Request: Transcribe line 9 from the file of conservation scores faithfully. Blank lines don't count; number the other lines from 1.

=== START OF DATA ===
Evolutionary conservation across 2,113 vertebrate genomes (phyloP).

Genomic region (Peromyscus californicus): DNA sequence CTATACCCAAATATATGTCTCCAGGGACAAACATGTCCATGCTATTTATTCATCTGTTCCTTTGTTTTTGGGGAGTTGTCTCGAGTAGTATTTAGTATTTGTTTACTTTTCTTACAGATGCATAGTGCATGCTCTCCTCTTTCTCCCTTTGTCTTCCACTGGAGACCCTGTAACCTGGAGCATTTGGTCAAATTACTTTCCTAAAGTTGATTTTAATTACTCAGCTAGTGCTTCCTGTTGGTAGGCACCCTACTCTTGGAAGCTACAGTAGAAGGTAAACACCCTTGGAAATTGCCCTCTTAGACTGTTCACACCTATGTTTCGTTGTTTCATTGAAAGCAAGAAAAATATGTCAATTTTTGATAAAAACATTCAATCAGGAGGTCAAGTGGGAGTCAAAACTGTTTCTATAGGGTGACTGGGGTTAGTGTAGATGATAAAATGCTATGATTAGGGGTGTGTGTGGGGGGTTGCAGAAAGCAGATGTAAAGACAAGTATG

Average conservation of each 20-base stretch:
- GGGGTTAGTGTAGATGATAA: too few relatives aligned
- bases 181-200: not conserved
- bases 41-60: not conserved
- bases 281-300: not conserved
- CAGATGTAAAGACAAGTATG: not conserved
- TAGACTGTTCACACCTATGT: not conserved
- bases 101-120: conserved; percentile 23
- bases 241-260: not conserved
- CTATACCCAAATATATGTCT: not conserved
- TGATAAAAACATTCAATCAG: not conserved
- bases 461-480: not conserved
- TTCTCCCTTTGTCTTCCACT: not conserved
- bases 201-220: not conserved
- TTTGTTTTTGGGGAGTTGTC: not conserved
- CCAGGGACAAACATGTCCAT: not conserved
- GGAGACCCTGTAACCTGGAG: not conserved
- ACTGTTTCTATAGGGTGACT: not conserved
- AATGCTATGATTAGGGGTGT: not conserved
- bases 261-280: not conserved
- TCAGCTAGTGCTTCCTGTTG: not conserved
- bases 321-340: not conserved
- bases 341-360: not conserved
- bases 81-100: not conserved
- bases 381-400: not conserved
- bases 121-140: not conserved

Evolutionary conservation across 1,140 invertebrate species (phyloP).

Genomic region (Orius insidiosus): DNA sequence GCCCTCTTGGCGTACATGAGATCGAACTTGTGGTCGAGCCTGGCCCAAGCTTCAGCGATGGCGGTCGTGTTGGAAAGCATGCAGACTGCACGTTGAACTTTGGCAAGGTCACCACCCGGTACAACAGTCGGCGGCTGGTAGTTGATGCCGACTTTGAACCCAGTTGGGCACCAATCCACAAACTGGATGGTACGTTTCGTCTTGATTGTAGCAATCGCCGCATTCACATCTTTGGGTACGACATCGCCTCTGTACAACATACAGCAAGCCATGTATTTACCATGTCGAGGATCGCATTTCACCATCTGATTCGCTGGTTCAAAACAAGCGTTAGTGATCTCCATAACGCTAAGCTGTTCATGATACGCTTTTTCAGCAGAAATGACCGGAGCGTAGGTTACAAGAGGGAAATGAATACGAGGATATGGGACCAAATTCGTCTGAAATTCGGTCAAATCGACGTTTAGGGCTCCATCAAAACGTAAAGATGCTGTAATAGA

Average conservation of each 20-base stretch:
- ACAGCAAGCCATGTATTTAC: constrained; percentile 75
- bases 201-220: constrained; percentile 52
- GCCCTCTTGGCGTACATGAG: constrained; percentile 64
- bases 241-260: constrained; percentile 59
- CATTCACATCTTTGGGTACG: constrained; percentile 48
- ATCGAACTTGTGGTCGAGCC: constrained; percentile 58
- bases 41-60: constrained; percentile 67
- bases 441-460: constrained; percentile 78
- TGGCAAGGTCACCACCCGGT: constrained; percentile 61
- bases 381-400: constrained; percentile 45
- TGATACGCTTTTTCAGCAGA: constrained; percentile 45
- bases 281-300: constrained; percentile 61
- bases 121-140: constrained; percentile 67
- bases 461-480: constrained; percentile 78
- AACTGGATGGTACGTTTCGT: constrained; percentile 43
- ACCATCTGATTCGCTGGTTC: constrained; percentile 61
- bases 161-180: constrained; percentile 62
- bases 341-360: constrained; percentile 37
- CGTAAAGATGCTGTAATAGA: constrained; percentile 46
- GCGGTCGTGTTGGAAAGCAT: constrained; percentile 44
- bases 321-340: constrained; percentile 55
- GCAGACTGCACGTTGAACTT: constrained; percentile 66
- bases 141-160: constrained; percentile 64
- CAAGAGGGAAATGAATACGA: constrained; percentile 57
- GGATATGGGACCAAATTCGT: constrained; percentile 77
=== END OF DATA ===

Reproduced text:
- TAGACTGTTCACACCTATGT: not conserved